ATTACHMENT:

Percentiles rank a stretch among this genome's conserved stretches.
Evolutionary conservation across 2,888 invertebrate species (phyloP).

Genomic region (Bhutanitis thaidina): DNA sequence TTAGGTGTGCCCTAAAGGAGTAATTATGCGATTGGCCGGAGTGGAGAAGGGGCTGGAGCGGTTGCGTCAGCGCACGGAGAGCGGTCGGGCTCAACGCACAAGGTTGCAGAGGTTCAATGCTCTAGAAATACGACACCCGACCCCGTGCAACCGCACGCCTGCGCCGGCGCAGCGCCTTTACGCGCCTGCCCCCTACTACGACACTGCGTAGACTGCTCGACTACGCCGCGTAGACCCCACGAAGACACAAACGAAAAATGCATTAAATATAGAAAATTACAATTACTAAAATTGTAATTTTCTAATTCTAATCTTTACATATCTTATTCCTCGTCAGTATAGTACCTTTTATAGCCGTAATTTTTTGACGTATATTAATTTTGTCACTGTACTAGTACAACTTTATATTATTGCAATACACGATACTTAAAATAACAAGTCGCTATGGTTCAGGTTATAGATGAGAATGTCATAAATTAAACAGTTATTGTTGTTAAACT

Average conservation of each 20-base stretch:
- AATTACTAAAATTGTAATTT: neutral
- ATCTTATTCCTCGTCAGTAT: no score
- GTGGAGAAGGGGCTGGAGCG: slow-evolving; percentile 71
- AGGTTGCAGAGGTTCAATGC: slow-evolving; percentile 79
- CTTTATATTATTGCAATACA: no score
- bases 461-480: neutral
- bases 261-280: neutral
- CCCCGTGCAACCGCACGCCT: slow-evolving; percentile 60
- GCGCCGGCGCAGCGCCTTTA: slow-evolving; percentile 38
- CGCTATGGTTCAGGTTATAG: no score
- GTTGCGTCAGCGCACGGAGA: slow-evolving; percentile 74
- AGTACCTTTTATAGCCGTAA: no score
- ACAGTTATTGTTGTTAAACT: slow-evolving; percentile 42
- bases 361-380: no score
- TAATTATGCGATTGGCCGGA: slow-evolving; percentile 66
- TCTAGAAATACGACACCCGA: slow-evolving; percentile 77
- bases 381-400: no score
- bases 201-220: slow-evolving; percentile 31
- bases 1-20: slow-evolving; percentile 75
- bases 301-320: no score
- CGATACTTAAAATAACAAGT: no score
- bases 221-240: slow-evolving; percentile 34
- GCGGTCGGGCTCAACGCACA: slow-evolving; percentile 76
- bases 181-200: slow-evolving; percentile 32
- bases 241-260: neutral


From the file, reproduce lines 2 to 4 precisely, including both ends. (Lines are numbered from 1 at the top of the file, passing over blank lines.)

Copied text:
Evolutionary conservation across 2,888 invertebrate species (phyloP).

Genomic region (Bhutanitis thaidina): DNA sequence TTAGGTGTGCCCTAAAGGAGTAATTATGCGATTGGCCGGAGTGGAGAAGGGGCTGGAGCGGTTGCGTCAGCGCACGGAGAGCGGTCGGGCTCAACGCACAAGGTTGCAGAGGTTCAATGCTCTAGAAATACGACACCCGACCCCGTGCAACCGCACGCCTGCGCCGGCGCAGCGCCTTTACGCGCCTGCCCCCTACTACGACACTGCGTAGACTGCTCGACTACGCCGCGTAGACCCCACGAAGACACAAACGAAAAATGCATTAAATATAGAAAATTACAATTACTAAAATTGTAATTTTCTAATTCTAATCTTTACATATCTTATTCCTCGTCAGTATAGTACCTTTTATAGCCGTAATTTTTTGACGTATATTAATTTTGTCACTGTACTAGTACAACTTTATATTATTGCAATACACGATACTTAAAATAACAAGTCGCTATGGTTCAGGTTATAGATGAGAATGTCATAAATTAAACAGTTATTGTTGTTAAACT

Average conservation of each 20-base stretch: